• By Laurel J. Kelly

Housecall: Can you handle the sugar challenge?

April 2, 2018

several wooden spoons full of different types of sugar, on a wooden tabletopTHIS WEEK'S TOP STORIES
Sugar challenge: Cut the sweetness for 2 weeks
Soda and fruit drinks are a major source of added sugar in the typical U.S. diet. And artificial sweeteners are hundreds of times sweeter than table sugar. Have your taste buds become so accustomed to supersweet drinks that the natural sweetness in foods pales in comparison? To find out, try ditching the added sugar and artificial sweeteners in your diet for two weeks. Learn more from Katherine Zeratsky, a Mayo Clinic registered dietitian nutritionist.

How sharing kindness can make you healthier and happier 
Research shows that learning and practicing loving kindness can profoundly affect your attitude, outlook and health. It also can rewire your brain to be more present. These three simple practices will get you started.

EXPERT ANSWERS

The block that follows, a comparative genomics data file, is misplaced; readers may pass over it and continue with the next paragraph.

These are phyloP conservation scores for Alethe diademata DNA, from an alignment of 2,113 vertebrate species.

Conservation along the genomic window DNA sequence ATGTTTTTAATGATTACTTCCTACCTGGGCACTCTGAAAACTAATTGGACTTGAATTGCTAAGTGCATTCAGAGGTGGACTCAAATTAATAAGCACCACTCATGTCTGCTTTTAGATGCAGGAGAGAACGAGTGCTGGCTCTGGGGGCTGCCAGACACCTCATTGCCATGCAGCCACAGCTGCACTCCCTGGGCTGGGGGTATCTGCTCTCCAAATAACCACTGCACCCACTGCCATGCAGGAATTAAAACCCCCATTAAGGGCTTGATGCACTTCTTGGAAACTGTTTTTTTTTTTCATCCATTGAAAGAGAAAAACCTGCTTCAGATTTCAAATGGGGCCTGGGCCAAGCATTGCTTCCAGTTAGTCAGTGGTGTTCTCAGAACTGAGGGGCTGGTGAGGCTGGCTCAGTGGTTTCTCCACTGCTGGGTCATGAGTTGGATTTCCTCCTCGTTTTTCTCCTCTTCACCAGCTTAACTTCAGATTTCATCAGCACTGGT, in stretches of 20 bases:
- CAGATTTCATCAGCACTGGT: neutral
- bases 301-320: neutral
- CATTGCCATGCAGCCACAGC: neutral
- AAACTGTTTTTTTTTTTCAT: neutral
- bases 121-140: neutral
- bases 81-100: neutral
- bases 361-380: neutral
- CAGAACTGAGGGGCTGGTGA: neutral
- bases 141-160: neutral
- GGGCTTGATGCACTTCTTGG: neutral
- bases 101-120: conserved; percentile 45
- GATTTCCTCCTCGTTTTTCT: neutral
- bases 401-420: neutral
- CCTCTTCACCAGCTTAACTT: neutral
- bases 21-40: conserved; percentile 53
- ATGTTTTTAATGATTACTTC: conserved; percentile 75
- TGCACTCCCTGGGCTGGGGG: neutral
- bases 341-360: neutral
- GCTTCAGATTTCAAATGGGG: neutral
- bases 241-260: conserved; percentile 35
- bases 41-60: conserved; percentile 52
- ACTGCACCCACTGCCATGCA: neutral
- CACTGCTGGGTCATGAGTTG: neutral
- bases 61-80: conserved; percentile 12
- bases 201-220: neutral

What treatments are available for sensitive teeth?
When you have sensitive teeth, certain activities, such as brushing, eating and drinking, can cause sharp, temporary pain in your teeth. Sensitive teeth are typically the result of worn tooth enamel or exposed tooth roots. Sometimes, however, tooth discomfort is caused by other factors, such as a cavity, a cracked or chipped tooth, a worn filling, or gum disease. Learn about treatment options for sensitive teeth from Dr. Thomas Salinas, a Mayo Clinic prosthodontist.

Is ear candling a safe way to remove earwax? 
Ear candling involves placing a lit, hollow, cone-shaped candle into the ear canal. Research shows that ear candling is ineffective at removing earwax and instead can push earwax deeper into the ear canal. Learn more from Dr. Charles Beatty, a Mayo Clinic otolaryngologist.

PLUS ADDITIONAL HIGHLIGHTS
Torn meniscus
Chronic sinusitis
Awake brain surgery
Poisoning: First aid

HEALTHY RECIPES
Brussels sprouts with shallots and lemon
Honey sage carrots
Avocado deviled eggs
Roasted red snapper

HEALTH TIP OF THE WEEK
Health-boosting nutrients
Antioxidants, such as vitamin C, vitamin E and carotenoids, may protect cells from damage caused by free radicals. Other naturally occurring antioxidants include flavonoids, tannins, phenols and lignans. Plant-based foods are the best sources, including fruits, vegetables and their juices; whole-grain products; nuts; seeds; herbs and spices; and cocoa.

Need practical advice on diet and exercise? Want creative solutions for stress and other lifestyle issues? Discover more healthy lifestyle topics at mayoclinic.org.

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